Saturday, September 21, 2013

Easy Steampunk Bar Ledge Tutorial

Easy Steampunk Bar Ledge Tutorial



Hello all! 

I built this ledge (bar) for my church about a month or so ago. It was sooo easy. At the time I did not plan on doing a tutorial for this but looking back I can go through the steps pretty easily so it won't be a problem if I don't have a picture of every single step.

This is a before of the empty wall at the church:

They wanted a ledge for the teens to "check-in" to the church service on iPads. I decided to build a "bar" or "ledge" for the wall. 



First things first- if you don't know what the design style "Steampunk" is... look it up here. Essentially it is a style that includes pipes, machinery, very industrial, stripped down looking, lots of hardware, inner workings of clocks, trains etc. I never knew this design style existed until I came across this tutorial from Epbot for a steampunk laundry room . I initially wanted to build a bar with brackets made of metal but did not want to have to get them welded etc. Too much hassle. Then I asked, why can't I use pipes as brackets? They can form a 90 degree angle.... 

So after finding the Epbot tutorial on the pipes and where to get them, I went to work on building the ledge. 


For ledge you will need: 

Ledge final size is  12 inches deep x 3.5 inches high x 6 feet long

4 pine (also called "number 2's")
2x4's x 6 feet long (they may come in 8 foot length just have them cut or cut yourself)

3 large clamps

Very strong wood glue

L brackets with hexscrews

Woodstain

Liquid Polyacrilic

To start: 

Cut 2x4's to 6 feet in length. 

Lay 3 2x4's side to side together and apply a generous amount of glue on the edges, use your clamps and clamp in 3 places very tight. But not sooo tight that the wood begins to "curl". Leave clamps overnight. 


The next day remove clamps and add your fourth 2x4 to the back of the pre glued boards.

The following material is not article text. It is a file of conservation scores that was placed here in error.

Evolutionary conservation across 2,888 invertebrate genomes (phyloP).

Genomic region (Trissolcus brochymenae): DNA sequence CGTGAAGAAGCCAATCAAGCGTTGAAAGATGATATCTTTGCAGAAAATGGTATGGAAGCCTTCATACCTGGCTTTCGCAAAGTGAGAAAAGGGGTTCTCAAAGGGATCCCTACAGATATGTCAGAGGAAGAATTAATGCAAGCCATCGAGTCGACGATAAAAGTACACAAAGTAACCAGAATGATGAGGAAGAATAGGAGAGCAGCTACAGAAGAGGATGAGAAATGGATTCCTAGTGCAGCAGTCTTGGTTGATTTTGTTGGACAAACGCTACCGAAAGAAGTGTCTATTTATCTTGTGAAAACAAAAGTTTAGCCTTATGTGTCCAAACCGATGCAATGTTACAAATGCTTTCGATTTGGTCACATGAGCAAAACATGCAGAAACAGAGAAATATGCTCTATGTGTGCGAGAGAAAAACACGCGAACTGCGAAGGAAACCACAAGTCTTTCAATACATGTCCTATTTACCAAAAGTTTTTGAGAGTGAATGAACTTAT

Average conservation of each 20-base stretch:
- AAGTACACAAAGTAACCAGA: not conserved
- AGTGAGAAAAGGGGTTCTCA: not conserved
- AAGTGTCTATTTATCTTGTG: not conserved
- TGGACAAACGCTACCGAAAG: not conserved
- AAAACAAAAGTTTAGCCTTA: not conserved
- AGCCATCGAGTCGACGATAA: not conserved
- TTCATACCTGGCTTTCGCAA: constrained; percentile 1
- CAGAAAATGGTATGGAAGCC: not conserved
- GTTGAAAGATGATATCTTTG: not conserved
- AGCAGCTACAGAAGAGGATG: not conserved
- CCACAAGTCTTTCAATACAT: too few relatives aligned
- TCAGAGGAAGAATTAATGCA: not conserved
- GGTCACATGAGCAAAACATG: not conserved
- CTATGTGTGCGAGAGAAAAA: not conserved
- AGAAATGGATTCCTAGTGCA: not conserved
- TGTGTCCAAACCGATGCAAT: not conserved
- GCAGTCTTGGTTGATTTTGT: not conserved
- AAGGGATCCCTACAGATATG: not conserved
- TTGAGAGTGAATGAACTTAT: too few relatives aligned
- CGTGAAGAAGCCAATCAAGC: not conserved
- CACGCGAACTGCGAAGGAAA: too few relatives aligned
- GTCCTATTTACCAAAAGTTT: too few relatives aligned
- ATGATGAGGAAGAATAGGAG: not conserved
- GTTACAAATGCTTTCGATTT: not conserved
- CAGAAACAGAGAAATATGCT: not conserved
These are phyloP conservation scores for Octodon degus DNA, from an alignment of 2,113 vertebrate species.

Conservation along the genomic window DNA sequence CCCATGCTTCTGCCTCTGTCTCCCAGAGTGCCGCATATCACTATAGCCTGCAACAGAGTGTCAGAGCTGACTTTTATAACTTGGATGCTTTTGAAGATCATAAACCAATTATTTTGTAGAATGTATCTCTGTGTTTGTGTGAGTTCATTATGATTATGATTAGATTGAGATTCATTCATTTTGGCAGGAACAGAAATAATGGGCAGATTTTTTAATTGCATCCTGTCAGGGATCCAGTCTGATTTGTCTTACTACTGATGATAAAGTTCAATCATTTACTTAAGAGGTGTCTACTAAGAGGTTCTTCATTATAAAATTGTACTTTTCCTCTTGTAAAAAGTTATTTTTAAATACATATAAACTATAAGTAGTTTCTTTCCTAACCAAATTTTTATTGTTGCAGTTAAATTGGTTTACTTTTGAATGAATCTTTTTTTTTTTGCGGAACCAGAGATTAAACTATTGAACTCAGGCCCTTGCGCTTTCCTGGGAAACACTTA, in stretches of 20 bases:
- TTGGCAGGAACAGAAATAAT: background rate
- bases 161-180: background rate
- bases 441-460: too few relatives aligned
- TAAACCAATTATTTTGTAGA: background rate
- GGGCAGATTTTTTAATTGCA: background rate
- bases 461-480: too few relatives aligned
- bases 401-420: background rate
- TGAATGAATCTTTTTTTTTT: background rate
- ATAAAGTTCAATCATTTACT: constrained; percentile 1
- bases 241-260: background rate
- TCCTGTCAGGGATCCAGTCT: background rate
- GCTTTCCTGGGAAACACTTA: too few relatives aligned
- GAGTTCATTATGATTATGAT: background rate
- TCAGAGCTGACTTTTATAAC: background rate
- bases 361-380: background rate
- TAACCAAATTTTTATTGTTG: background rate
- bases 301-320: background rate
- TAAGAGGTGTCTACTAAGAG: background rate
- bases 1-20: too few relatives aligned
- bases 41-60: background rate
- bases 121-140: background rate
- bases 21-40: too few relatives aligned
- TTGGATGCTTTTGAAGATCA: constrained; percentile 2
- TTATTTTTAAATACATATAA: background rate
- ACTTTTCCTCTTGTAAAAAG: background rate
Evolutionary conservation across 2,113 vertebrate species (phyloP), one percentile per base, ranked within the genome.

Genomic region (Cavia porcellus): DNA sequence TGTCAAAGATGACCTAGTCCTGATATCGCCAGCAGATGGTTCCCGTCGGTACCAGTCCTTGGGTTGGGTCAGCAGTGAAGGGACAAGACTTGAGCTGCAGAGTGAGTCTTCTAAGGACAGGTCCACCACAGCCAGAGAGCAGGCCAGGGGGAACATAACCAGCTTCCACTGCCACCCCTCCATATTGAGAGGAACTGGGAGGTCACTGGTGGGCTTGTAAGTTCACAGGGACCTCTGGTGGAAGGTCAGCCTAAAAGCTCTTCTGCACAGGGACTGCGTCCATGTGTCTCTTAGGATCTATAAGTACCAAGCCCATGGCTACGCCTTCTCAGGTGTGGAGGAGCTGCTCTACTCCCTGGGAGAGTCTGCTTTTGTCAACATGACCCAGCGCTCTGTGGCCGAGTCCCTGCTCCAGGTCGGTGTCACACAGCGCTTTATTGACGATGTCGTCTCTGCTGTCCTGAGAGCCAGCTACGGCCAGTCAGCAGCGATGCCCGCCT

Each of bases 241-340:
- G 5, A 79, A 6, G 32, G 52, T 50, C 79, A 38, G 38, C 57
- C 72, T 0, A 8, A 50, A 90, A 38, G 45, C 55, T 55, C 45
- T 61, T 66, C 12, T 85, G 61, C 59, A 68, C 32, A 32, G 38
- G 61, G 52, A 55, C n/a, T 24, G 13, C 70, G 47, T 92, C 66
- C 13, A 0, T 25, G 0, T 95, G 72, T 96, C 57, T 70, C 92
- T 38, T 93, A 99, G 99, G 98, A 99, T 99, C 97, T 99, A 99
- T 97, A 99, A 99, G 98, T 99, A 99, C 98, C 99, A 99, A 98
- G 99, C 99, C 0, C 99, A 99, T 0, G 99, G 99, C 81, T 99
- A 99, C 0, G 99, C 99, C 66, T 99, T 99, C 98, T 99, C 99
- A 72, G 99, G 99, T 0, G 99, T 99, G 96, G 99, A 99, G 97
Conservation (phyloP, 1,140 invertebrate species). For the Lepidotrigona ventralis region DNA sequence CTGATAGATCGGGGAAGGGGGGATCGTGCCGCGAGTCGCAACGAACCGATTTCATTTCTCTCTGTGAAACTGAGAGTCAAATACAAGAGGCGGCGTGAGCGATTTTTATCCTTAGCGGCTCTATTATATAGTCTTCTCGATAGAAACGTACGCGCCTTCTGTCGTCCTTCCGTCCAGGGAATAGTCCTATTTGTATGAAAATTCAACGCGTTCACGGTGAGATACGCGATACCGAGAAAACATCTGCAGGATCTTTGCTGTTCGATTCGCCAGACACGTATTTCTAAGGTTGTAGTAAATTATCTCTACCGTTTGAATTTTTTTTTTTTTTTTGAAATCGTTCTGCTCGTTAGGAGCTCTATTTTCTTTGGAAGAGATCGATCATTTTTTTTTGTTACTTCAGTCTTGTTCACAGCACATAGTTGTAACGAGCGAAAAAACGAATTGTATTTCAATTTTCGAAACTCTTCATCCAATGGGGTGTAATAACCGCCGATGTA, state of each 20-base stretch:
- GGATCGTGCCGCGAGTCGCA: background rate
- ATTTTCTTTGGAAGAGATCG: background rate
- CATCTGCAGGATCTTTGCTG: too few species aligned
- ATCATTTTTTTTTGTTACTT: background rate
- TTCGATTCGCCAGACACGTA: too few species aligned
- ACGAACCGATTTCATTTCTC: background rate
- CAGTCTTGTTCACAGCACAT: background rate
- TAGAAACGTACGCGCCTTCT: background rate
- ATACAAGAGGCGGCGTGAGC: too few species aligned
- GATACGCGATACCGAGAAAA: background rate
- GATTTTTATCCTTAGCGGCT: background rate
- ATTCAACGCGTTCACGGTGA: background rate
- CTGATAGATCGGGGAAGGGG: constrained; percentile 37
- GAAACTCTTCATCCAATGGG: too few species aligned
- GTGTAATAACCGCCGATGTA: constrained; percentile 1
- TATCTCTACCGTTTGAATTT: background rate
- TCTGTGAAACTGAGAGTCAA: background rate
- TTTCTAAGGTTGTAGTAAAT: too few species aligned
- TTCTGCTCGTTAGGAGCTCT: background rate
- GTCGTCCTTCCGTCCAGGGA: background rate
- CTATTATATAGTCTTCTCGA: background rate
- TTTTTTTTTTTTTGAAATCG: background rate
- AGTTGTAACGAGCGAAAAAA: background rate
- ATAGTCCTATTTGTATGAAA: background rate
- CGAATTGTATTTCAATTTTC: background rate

Allow glue and clamps to work their magic overnight. 

The next day remove clamps and sand, sand, sand... using 120 grit sandpaper with an orbital sander then 220 sandpaper with orbital sander to make it smooth. 

Next, vacuum ledge and wipe down with a damp rag. Then stain using your choice of stain. I mix my stains usually. 

My stain was a 3 part to one part mix of natural and golden oak by Minwax. 
Then brush on the polyacrylic.

Minwax in semigloss.

Use a clean paintbrush. 
Allow poly to dry 2 or 3 hours then re- poly. I think this ledge had 4 coats of poly on it. 

Lastly add the L brackets to the corners to give it the industrial look. 

Note: I did not use the screws that came with the L brackets. I purchased separately
hex screws to make it look more industrial. They were cheap. 
Now for the pipe brackets:

This part was soooo easy. I followed Epbots tutorial on the pipe brackets and ordered them from the pipe dealer in California on Ebay. This is the least expensive way to purchase these. If you go to HD or Lowes in the plumbing section you will end up spending a fortune on galvanized pipe pieces. The pieces I purchased are called Malleable pipe fittings. They are cheaper. Get the pipe info here . Please note I did not use the same pipe sizes Epbot has listed. Here is what I purchased from the same ebay dealer. 

Please note funny names to follow:

I made 3 brackets

For EACH bracket I purchased...

2 flanges for 1 inch pipe (pipes are measured by the INSIDE measurement of pipe not outside) 
2 1 inch by 6 inch pipe nipples
1 1 inch elbow bracket
8 hexscrews to attach flanges to wall and ledge. 

Then I put together the brackets and went to the church to install. To install: I spaced the brackets to screw into the wall studs. The studs were 24 inches apart. 




**I also added 3 more hexscrews to attach the back part of the ledge to the studs. This made the bar very sturdy. 

Hope you enjoyed this tutorial. Drop me a line. Like me on Facebook!



Kristen

No comments:

Post a Comment